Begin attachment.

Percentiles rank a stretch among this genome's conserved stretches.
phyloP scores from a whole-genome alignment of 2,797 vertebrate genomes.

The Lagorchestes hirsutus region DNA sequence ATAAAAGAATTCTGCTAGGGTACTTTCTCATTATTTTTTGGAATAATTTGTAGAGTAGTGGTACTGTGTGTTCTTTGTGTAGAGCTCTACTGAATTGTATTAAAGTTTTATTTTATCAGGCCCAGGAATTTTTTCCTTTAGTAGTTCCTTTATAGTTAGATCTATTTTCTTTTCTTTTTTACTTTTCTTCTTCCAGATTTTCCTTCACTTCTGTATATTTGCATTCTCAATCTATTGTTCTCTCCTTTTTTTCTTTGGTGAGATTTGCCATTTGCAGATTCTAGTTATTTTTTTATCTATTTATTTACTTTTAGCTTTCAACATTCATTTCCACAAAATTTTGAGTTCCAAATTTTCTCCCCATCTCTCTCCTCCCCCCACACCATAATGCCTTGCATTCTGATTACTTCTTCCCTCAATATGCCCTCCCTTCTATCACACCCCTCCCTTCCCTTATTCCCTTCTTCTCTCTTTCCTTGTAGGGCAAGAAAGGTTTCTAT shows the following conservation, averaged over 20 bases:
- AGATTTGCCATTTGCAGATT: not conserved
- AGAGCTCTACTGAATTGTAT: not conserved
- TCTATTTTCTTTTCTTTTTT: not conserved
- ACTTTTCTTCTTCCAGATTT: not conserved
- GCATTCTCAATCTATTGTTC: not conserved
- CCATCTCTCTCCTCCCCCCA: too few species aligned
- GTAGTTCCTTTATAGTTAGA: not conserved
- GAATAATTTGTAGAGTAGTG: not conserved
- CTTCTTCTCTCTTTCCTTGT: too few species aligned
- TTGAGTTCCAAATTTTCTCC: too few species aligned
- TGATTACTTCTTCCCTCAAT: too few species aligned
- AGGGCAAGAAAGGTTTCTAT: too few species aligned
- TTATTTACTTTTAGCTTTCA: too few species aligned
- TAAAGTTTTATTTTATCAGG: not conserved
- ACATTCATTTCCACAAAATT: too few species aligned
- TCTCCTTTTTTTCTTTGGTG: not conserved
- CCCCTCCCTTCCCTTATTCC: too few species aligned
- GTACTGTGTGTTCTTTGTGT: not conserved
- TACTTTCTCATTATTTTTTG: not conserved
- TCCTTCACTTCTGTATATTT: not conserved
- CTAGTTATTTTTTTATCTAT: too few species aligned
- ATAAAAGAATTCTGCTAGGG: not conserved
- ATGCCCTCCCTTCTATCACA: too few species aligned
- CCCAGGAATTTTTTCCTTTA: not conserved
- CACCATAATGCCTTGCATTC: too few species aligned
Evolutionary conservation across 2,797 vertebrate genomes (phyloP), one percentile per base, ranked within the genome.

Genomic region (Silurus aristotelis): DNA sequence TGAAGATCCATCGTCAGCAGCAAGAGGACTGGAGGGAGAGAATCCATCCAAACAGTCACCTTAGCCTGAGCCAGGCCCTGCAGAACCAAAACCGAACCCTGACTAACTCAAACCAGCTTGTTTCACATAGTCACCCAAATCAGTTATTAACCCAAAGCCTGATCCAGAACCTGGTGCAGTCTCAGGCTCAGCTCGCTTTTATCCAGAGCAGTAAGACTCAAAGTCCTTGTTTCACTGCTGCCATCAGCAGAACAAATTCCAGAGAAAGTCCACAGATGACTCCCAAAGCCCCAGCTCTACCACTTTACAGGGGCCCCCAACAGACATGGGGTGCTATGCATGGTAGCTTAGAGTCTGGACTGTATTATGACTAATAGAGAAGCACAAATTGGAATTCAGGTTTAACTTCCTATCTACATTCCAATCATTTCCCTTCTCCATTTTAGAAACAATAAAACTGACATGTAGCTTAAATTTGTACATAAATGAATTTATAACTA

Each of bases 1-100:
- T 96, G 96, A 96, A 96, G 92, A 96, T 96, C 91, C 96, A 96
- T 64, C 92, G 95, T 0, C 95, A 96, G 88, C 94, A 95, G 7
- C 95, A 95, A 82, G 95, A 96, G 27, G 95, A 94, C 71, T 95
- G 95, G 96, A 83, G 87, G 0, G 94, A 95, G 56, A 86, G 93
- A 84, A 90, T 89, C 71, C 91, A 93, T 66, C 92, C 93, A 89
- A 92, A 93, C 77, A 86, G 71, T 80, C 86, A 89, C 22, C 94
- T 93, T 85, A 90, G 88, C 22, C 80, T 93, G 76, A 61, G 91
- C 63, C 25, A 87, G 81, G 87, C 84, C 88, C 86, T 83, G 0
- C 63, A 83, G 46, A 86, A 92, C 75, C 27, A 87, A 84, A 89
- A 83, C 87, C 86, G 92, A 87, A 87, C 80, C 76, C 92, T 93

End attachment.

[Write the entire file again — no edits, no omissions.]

Percentiles rank a stretch among this genome's conserved stretches.
phyloP scores from a whole-genome alignment of 2,797 vertebrate genomes.

The Lagorchestes hirsutus region DNA sequence ATAAAAGAATTCTGCTAGGGTACTTTCTCATTATTTTTTGGAATAATTTGTAGAGTAGTGGTACTGTGTGTTCTTTGTGTAGAGCTCTACTGAATTGTATTAAAGTTTTATTTTATCAGGCCCAGGAATTTTTTCCTTTAGTAGTTCCTTTATAGTTAGATCTATTTTCTTTTCTTTTTTACTTTTCTTCTTCCAGATTTTCCTTCACTTCTGTATATTTGCATTCTCAATCTATTGTTCTCTCCTTTTTTTCTTTGGTGAGATTTGCCATTTGCAGATTCTAGTTATTTTTTTATCTATTTATTTACTTTTAGCTTTCAACATTCATTTCCACAAAATTTTGAGTTCCAAATTTTCTCCCCATCTCTCTCCTCCCCCCACACCATAATGCCTTGCATTCTGATTACTTCTTCCCTCAATATGCCCTCCCTTCTATCACACCCCTCCCTTCCCTTATTCCCTTCTTCTCTCTTTCCTTGTAGGGCAAGAAAGGTTTCTAT shows the following conservation, averaged over 20 bases:
- AGATTTGCCATTTGCAGATT: not conserved
- AGAGCTCTACTGAATTGTAT: not conserved
- TCTATTTTCTTTTCTTTTTT: not conserved
- ACTTTTCTTCTTCCAGATTT: not conserved
- GCATTCTCAATCTATTGTTC: not conserved
- CCATCTCTCTCCTCCCCCCA: too few species aligned
- GTAGTTCCTTTATAGTTAGA: not conserved
- GAATAATTTGTAGAGTAGTG: not conserved
- CTTCTTCTCTCTTTCCTTGT: too few species aligned
- TTGAGTTCCAAATTTTCTCC: too few species aligned
- TGATTACTTCTTCCCTCAAT: too few species aligned
- AGGGCAAGAAAGGTTTCTAT: too few species aligned
- TTATTTACTTTTAGCTTTCA: too few species aligned
- TAAAGTTTTATTTTATCAGG: not conserved
- ACATTCATTTCCACAAAATT: too few species aligned
- TCTCCTTTTTTTCTTTGGTG: not conserved
- CCCCTCCCTTCCCTTATTCC: too few species aligned
- GTACTGTGTGTTCTTTGTGT: not conserved
- TACTTTCTCATTATTTTTTG: not conserved
- TCCTTCACTTCTGTATATTT: not conserved
- CTAGTTATTTTTTTATCTAT: too few species aligned
- ATAAAAGAATTCTGCTAGGG: not conserved
- ATGCCCTCCCTTCTATCACA: too few species aligned
- CCCAGGAATTTTTTCCTTTA: not conserved
- CACCATAATGCCTTGCATTC: too few species aligned
Evolutionary conservation across 2,797 vertebrate genomes (phyloP), one percentile per base, ranked within the genome.

Genomic region (Silurus aristotelis): DNA sequence TGAAGATCCATCGTCAGCAGCAAGAGGACTGGAGGGAGAGAATCCATCCAAACAGTCACCTTAGCCTGAGCCAGGCCCTGCAGAACCAAAACCGAACCCTGACTAACTCAAACCAGCTTGTTTCACATAGTCACCCAAATCAGTTATTAACCCAAAGCCTGATCCAGAACCTGGTGCAGTCTCAGGCTCAGCTCGCTTTTATCCAGAGCAGTAAGACTCAAAGTCCTTGTTTCACTGCTGCCATCAGCAGAACAAATTCCAGAGAAAGTCCACAGATGACTCCCAAAGCCCCAGCTCTACCACTTTACAGGGGCCCCCAACAGACATGGGGTGCTATGCATGGTAGCTTAGAGTCTGGACTGTATTATGACTAATAGAGAAGCACAAATTGGAATTCAGGTTTAACTTCCTATCTACATTCCAATCATTTCCCTTCTCCATTTTAGAAACAATAAAACTGACATGTAGCTTAAATTTGTACATAAATGAATTTATAACTA

Each of bases 1-100:
- T 96, G 96, A 96, A 96, G 92, A 96, T 96, C 91, C 96, A 96
- T 64, C 92, G 95, T 0, C 95, A 96, G 88, C 94, A 95, G 7
- C 95, A 95, A 82, G 95, A 96, G 27, G 95, A 94, C 71, T 95
- G 95, G 96, A 83, G 87, G 0, G 94, A 95, G 56, A 86, G 93
- A 84, A 90, T 89, C 71, C 91, A 93, T 66, C 92, C 93, A 89
- A 92, A 93, C 77, A 86, G 71, T 80, C 86, A 89, C 22, C 94
- T 93, T 85, A 90, G 88, C 22, C 80, T 93, G 76, A 61, G 91
- C 63, C 25, A 87, G 81, G 87, C 84, C 88, C 86, T 83, G 0
- C 63, A 83, G 46, A 86, A 92, C 75, C 27, A 87, A 84, A 89
- A 83, C 87, C 86, G 92, A 87, A 87, C 80, C 76, C 92, T 93